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Bert Hölldobler to Give Talk at UC Riverside on Superorganisms


Leading Entomologist to Give Talk at UC Riverside on Communication and Cooperation in Ant Societies

Pulitzer Prize recipient Bert Hölldobler is an internationally renowned expert on the evolution of social organizations in insects

(March 3, 2010)

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Bert Hölldobler is the Foundation Professor of Life Sciences at Arizona State University.  He will give the 2010 Alfred M. Boyce Lecture at UC Riverside.  Photo credit: Dave Tevis, Arizona State University. Enlarge

Bert Hölldobler is the Foundation Professor of Life Sciences at Arizona State University. He will give the 2010 Alfred M. Boyce Lecture at UC Riverside. Photo credit: Dave Tevis, Arizona State University.

RIVERSIDE, Calif. – Bert Hölldobler, one of the world’s great ant experts and Foundation Professor of Life Sciences at Arizona State University, will give the 2010 Alfred M. Boyce Lecture at the University of California, Riverside on Monday, March 8.

His lecture, titled “The Superorganism: Communication and Cooperation in Ant Societies,” will take place at 4 p.m. in the Genomics Auditorium, Room 1102A, followed by a reception at 5 p.m. in the Entomology Department Courtyard. Both the talk and the reception are free of charge and open to the public.

Superorganisms are insect societies in which vast numbers of often tightly entangled and socially interdependent insects function as a single organism.

Ant societies, which are superorganisms, rely upon successful communication through chemical and mechanical signaling on both inter-individual and pan-society levels, as well as on a division of labor between hundreds of thousands of individual organisms.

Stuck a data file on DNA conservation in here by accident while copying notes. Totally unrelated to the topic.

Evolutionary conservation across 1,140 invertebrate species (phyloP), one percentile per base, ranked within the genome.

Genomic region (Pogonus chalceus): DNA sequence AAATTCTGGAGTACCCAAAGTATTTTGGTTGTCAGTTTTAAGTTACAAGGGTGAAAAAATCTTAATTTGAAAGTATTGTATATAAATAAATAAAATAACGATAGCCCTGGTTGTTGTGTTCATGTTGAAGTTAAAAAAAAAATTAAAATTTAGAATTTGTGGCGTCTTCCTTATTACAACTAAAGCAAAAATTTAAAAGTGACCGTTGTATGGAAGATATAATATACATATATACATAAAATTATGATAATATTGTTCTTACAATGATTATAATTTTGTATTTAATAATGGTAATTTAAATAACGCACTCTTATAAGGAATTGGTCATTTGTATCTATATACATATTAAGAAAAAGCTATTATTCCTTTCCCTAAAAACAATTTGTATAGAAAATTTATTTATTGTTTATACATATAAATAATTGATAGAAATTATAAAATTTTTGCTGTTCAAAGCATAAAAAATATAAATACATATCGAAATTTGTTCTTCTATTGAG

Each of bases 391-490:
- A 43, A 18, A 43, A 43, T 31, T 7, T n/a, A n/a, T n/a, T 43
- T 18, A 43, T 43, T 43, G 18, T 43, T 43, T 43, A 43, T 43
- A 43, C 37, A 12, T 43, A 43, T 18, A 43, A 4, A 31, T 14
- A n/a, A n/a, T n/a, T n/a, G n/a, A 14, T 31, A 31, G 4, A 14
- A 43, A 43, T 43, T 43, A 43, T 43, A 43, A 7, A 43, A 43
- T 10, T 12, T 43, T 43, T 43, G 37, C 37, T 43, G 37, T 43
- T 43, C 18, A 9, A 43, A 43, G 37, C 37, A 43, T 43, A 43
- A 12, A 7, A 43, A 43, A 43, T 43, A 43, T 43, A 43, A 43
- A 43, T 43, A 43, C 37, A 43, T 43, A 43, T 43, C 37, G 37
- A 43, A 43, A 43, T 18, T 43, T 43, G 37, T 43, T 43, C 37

The sophistication with which the ants combine different signal modalities into “syntax” has important implications for the evolution of social grouping and communication. Similar to human tribes in New Guinea, certain ant species engage in ritualized tournaments with other ant societies in order to collectively communicate size, strength and “resource holding potential.”

Hölldobler explained that in tightly organized social groups, contests for limited resources are usually not between single individuals; instead groups of individuals compete as units. According to him, in such cases, differences in the number of individuals per group determine the contest’s outcome.

Prior to becoming a faculty member at Arizona State University, Hölldobler served as the Alexander Agassiz Professor of Zoology at Harvard University and held the Chair of Behavioral Physiology and Sociobiology at the University of Würzburg, Germany. Currently, he is also the Andrew D. White Professor at Large at Cornell University.

Hölldobler was educated at the universities of Würzburg and Frankfurt. He is a member of several national and international academies, including the National Academy of Sciences, the American Academy of Arts and Sciences, the American Philosophical Society and the German National Academy of Sciences. The author or coauthor of more than 300 scientific research papers, he is the recipient of numerous international prizes.

Hölldobler’s book (coauthored with E. O. Wilson) The Ants was awarded the 1991 Pulitzer Prize for non-fiction writing and ranked as number 27 out of the top 100 nonfiction books of the century by Random House Publishers. His book The Superorganism was ranked among the top books of 2008 by the New York Times and named the Best Science Book of the year by the Financial Times.

At Arizona State University, Hölldobler plays a seminal role in developing the new social insect research group at the School of Life Sciences, while continuing to be involved with the Museum of Comparative Zoology at Harvard and the University of Würzburg.

The Boyce lectures were instituted in 1977 and honor Alfred M. Boyce (1901-1997), one of the world’s leading authorities on insects and mites that attack citrus and walnuts. Boyce served as the director of the UCR Citrus Experiment Station, first dean of the College of Agriculture, and assistant director of the statewide Agricultural Experiment Station.

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